A researcher by the name of Zadock Thompson, who was present during the discovery, realized almost immediately that the workers had made an unexpected discovery. He then proceeded to meticulously gather all of the bone fragments and bring them back to his laboratory. The fossil was identified by Thompson as that of a miniature white whale, also known as a “beluga” (Delphinapterus leucas).
After the fossil’s discovery, it was assembled by Albert David Hager. The fossil’s discovery at a location hundreds of miles from the nearest ocean provided further proof to geologists that Vermont was once covered entirely by an ancient body of water known as the Champlain Sea.
Today, the fossil of the Beluga whale is still on display at the Perkins Geology Museum in Vermont. It is the official state fossil of Vermont. The beluga whale belongs to the genus Delphinapterus. Although the bone discovered in 1849 belonged to a specimen dating back to the last ice age (11,000 years ago), the beluga whale still lives to date.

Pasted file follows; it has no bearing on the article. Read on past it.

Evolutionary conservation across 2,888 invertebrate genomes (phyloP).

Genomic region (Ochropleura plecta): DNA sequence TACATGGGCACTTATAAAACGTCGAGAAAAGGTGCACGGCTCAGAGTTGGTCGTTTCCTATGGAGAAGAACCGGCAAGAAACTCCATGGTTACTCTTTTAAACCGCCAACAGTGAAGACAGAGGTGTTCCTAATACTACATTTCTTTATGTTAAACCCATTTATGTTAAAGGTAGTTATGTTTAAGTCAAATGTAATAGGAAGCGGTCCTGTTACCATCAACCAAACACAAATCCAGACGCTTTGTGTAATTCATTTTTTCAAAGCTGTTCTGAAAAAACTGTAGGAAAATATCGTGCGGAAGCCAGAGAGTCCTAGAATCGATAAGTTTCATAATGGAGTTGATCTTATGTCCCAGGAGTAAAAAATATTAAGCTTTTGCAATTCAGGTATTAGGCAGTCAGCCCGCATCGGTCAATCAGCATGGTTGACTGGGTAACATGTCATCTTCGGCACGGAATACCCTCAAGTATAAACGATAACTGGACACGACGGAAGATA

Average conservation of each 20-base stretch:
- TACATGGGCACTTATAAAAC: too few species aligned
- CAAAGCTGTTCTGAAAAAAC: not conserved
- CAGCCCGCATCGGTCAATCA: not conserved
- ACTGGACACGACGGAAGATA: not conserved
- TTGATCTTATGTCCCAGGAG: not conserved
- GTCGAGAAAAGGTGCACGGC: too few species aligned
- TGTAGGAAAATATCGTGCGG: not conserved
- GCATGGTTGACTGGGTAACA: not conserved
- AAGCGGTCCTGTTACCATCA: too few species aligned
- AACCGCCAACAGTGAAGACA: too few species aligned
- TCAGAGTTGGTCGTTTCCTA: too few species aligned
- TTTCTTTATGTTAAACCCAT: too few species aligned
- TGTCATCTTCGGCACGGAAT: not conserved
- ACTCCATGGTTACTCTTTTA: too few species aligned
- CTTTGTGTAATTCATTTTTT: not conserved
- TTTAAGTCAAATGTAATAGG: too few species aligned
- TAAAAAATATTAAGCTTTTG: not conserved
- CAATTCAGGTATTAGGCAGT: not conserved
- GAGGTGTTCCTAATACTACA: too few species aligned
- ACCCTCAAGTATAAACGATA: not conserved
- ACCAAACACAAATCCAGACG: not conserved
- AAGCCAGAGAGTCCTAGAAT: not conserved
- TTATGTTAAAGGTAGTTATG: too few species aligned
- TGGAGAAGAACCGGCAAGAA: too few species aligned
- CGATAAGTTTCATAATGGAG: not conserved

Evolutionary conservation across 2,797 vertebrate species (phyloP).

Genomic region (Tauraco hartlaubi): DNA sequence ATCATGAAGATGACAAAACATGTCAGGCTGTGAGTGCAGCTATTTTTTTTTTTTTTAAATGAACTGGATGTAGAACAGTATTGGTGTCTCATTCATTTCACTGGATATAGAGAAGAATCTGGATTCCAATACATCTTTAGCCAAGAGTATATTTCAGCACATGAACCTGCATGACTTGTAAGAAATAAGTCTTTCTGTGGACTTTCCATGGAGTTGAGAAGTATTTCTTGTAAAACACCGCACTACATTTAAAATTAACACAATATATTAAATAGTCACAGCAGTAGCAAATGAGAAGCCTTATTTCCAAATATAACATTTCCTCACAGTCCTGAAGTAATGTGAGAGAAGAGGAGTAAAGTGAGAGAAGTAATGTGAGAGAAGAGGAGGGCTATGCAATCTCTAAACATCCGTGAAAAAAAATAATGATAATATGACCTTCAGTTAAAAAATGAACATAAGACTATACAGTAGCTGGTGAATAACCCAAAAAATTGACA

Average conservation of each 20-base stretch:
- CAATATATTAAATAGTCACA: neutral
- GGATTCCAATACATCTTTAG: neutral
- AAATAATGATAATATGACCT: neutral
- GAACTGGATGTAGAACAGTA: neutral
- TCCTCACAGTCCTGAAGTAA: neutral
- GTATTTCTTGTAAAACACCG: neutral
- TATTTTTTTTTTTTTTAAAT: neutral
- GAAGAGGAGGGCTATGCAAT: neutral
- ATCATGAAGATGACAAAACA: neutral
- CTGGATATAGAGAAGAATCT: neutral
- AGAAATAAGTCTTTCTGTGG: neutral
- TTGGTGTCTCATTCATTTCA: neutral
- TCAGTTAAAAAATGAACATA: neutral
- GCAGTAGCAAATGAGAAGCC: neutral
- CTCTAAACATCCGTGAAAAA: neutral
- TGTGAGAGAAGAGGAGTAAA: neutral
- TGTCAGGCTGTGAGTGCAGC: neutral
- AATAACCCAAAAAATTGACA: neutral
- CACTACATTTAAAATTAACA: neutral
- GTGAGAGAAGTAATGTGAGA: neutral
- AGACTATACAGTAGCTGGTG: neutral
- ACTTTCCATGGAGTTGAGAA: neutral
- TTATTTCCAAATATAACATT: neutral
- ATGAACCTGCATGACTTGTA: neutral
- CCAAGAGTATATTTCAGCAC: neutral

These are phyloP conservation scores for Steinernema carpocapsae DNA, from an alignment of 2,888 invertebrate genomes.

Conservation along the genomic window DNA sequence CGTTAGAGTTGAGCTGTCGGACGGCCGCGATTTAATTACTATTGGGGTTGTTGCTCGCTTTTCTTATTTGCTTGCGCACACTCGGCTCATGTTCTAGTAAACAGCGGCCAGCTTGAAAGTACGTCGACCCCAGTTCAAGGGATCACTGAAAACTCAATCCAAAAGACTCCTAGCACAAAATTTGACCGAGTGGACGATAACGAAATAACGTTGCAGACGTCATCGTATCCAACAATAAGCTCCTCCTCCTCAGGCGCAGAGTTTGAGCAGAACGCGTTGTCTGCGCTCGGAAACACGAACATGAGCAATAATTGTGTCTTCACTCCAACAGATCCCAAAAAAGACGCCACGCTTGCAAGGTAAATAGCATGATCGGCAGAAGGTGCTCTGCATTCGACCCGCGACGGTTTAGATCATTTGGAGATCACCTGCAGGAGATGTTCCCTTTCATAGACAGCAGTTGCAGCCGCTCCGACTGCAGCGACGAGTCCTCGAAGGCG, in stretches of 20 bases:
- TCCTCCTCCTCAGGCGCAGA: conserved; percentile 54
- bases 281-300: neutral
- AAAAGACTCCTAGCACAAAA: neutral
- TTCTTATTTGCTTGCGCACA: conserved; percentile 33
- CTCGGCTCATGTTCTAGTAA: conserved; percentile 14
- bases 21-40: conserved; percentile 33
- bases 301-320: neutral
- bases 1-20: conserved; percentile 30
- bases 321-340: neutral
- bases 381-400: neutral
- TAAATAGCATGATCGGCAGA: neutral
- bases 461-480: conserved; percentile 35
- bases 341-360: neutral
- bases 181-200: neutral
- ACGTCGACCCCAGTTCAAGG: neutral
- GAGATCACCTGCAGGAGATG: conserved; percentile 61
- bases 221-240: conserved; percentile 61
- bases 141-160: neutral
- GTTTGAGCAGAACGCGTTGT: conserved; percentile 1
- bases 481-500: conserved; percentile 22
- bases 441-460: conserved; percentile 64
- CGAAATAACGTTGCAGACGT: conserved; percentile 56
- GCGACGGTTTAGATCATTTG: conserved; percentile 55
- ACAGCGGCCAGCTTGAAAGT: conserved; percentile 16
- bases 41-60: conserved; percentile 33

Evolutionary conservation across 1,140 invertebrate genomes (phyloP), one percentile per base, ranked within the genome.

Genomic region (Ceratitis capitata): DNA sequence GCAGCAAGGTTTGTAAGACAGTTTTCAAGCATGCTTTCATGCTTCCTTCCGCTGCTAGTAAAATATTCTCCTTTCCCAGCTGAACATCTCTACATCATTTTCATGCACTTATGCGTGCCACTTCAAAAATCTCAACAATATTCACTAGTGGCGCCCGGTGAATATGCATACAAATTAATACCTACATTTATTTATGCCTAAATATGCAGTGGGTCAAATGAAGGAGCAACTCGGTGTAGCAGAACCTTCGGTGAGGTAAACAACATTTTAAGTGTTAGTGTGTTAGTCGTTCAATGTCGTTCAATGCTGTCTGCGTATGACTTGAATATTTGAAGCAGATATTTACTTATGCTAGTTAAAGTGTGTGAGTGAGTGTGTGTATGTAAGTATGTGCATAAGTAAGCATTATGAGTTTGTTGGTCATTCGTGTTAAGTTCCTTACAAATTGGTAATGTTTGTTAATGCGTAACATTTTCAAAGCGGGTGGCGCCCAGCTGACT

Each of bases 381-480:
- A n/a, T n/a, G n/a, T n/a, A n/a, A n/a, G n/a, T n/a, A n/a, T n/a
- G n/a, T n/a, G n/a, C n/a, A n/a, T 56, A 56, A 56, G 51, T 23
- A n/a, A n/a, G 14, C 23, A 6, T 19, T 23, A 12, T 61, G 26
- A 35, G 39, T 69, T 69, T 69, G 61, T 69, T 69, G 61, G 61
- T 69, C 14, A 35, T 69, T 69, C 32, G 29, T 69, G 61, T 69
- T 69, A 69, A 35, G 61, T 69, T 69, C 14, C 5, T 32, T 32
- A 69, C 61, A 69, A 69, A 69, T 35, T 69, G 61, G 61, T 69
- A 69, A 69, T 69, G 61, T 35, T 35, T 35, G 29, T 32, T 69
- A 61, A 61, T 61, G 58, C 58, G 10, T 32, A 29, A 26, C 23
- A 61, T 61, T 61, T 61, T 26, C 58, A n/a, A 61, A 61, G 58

Mastodons were obviously not dinosaurs, but they were among the largest animals that lived in Vermont. They belong to the extinct Mammut genus (family Mammutidae). In the Late Miocene or Late Pliocene, mastodons roamed the continents of North and Central America. They lived there until the end of the Pleistocene — between 10,000 and 11,000 years ago — when they became extinct. These giant creatures lived in groups in the ancient forests of Vermont. In contrast to the Columbian mammoth, which often grazes, these animals favored a browsing diet.
In the summer of 1848, the mastodon fossil, which consisted of at least one tooth (molar), at least one tusk, and an undetermined number of bones, was purportedly unearthed. Workers on the Rutland and Burlington Railroad made the discovery when they were performing maintenance work to the east of the Summit Station. The discovered fossil was placed at the Field Museum of Natural History, Vermont.